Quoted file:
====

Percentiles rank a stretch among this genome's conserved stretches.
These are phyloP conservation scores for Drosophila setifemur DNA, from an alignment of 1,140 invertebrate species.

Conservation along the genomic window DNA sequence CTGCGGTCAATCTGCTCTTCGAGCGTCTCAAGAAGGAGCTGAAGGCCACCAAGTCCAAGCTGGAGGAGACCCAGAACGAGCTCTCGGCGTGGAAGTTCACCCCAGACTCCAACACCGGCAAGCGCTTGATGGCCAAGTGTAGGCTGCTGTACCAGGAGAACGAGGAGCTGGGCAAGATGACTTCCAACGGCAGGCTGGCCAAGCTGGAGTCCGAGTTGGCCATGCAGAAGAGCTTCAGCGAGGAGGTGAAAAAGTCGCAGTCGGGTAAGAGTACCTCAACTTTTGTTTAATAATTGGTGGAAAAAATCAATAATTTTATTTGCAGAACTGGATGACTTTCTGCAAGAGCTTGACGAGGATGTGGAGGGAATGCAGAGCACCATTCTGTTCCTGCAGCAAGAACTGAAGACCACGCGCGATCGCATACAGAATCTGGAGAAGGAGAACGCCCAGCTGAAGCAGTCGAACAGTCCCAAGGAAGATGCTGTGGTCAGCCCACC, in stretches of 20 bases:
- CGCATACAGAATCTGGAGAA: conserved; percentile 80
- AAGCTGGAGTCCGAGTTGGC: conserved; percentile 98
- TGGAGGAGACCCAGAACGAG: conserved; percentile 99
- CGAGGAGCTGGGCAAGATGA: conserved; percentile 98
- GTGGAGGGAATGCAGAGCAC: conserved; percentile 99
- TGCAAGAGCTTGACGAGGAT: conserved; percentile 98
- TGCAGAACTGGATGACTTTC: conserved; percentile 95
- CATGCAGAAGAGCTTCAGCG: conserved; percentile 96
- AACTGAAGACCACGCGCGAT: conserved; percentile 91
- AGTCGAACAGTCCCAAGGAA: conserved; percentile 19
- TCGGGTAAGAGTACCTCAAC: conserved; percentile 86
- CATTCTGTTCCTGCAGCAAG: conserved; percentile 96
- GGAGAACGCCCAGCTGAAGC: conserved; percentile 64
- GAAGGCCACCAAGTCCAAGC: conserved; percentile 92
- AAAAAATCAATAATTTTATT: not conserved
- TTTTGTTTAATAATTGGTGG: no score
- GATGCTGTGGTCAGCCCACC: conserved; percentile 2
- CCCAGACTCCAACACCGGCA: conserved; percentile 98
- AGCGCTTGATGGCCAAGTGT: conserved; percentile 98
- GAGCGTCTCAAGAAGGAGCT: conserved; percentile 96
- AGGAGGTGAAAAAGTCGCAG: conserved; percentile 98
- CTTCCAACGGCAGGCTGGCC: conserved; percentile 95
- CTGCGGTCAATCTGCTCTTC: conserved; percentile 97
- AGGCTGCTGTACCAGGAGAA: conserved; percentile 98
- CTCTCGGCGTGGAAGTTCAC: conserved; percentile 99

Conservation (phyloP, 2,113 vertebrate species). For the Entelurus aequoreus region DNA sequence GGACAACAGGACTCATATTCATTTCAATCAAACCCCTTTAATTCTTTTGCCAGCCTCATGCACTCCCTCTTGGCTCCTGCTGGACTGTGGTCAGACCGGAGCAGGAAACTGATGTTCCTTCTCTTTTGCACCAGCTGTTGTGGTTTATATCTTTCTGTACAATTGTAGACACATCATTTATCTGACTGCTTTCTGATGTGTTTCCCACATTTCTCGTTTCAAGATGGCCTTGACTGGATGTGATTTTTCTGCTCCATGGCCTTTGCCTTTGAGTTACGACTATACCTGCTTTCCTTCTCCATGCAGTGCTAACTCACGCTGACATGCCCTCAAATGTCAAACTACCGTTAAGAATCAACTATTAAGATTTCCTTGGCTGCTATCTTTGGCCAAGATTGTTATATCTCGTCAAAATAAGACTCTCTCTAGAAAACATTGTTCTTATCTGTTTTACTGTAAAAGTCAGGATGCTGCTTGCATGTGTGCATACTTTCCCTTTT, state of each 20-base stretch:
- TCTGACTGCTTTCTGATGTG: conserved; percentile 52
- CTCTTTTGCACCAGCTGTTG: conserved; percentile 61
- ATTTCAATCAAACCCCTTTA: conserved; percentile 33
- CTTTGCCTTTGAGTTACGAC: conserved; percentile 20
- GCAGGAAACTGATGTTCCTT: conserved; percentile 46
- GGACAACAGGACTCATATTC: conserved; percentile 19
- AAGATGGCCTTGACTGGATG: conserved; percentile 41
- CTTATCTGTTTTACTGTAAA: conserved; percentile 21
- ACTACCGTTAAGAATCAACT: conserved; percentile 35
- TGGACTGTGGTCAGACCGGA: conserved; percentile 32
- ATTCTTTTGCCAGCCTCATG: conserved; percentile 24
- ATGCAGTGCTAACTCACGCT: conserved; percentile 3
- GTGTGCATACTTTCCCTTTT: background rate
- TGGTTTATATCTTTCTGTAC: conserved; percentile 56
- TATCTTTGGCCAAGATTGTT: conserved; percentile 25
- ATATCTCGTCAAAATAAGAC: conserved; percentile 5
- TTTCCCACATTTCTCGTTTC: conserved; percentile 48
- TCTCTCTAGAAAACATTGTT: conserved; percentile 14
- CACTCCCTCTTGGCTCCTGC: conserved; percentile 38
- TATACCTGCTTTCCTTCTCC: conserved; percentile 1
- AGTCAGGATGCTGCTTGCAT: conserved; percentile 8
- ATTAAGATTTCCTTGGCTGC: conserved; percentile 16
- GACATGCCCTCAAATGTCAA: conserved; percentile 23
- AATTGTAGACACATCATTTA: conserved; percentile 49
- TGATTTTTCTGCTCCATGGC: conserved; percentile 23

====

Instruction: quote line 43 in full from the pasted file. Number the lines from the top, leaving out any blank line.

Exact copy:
- TGGTTTATATCTTTCTGTAC: conserved; percentile 56